Dr. Eggermont on the Impact of Adjuvant Anti-PD-L1 Agents in Melanoma

Alexander M. M. Eggermont, MD, PhD
Published: Tuesday, Apr 17, 2018



Alexander M. M. Eggermont, MD, PhD, director general of Gustave Roussy Cancer Campus Grand Paris in Villejuif, France, discusses the impact of adjuvant anti–PD-L1 agents on the treatment landscape of melanoma.

In a study presented at the 2018 AACR Annual Meeting, adjuvant pembrolizumab (Keytruda) reduced the risk of recurrence or death by 43% in patients with resected, high-risk stage III melanoma. The EORTC 1325-MG/KEYNOTE-054 trial randomized patients to 200 mg of pembrolizumab (n = 514) or placebo (n = 505) intravenously every 3 weeks for a total of 18 doses (approximately 1 year) or until disease recurrence or unacceptable toxicity.

These results, paired with the FDA approval of nivolumab (Opdivo) as an adjuvant treatment for patients with completely resected melanoma with lymph node involvement or metastatic disease, has completely changed this setting, says Eggermont. The previously favored ipilimumab (Yervoy) is likely to be replaced with 2 efficacious PD-1 inhibitors, Eggermont concludes.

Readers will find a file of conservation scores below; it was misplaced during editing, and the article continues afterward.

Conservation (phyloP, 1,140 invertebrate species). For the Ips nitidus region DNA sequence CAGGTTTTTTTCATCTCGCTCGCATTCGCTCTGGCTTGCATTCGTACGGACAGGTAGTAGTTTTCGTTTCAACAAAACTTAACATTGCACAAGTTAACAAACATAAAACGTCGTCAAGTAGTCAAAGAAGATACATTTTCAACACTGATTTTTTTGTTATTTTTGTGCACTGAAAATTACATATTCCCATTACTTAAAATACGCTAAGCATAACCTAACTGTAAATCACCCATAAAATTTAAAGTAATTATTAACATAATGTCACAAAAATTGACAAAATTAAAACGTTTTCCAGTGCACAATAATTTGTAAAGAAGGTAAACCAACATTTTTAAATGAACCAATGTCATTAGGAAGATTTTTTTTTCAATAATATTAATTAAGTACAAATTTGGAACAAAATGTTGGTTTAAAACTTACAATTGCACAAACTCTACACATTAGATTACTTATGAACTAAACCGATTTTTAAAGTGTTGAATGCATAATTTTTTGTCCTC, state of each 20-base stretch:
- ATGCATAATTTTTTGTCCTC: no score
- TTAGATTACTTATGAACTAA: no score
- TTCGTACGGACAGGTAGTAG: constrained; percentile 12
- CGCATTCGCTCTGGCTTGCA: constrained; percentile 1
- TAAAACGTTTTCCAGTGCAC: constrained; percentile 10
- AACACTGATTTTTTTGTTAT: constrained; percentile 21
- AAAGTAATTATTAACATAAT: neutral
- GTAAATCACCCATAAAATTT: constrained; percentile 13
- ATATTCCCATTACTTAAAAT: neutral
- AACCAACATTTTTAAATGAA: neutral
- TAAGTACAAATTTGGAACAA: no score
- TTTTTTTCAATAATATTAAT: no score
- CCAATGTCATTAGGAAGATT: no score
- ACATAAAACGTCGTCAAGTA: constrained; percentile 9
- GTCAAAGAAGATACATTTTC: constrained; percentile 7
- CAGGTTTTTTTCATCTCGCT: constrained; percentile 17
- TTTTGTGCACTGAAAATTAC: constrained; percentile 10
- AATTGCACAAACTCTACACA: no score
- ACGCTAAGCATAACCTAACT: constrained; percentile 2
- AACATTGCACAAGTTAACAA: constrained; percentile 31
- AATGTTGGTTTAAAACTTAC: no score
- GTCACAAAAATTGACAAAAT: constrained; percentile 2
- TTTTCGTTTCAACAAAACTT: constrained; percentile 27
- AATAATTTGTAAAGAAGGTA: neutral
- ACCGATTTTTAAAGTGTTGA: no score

<<< 2018 AACR Annual Meeting


Alexander M. M. Eggermont, MD, PhD, director general of Gustave Roussy Cancer Campus Grand Paris in Villejuif, France, discusses the impact of adjuvant anti–PD-L1 agents on the treatment landscape of melanoma.

In a study presented at the 2018 AACR Annual Meeting, adjuvant pembrolizumab (Keytruda) reduced the risk of recurrence or death by 43% in patients with resected, high-risk stage III melanoma. The EORTC 1325-MG/KEYNOTE-054 trial randomized patients to 200 mg of pembrolizumab (n = 514) or placebo (n = 505) intravenously every 3 weeks for a total of 18 doses (approximately 1 year) or until disease recurrence or unacceptable toxicity.

These results, paired with the FDA approval of nivolumab (Opdivo) as an adjuvant treatment for patients with completely resected melanoma with lymph node involvement or metastatic disease, has completely changed this setting, says Eggermont. The previously favored ipilimumab (Yervoy) is likely to be replaced with 2 efficacious PD-1 inhibitors, Eggermont concludes.

<<< 2018 AACR Annual Meeting

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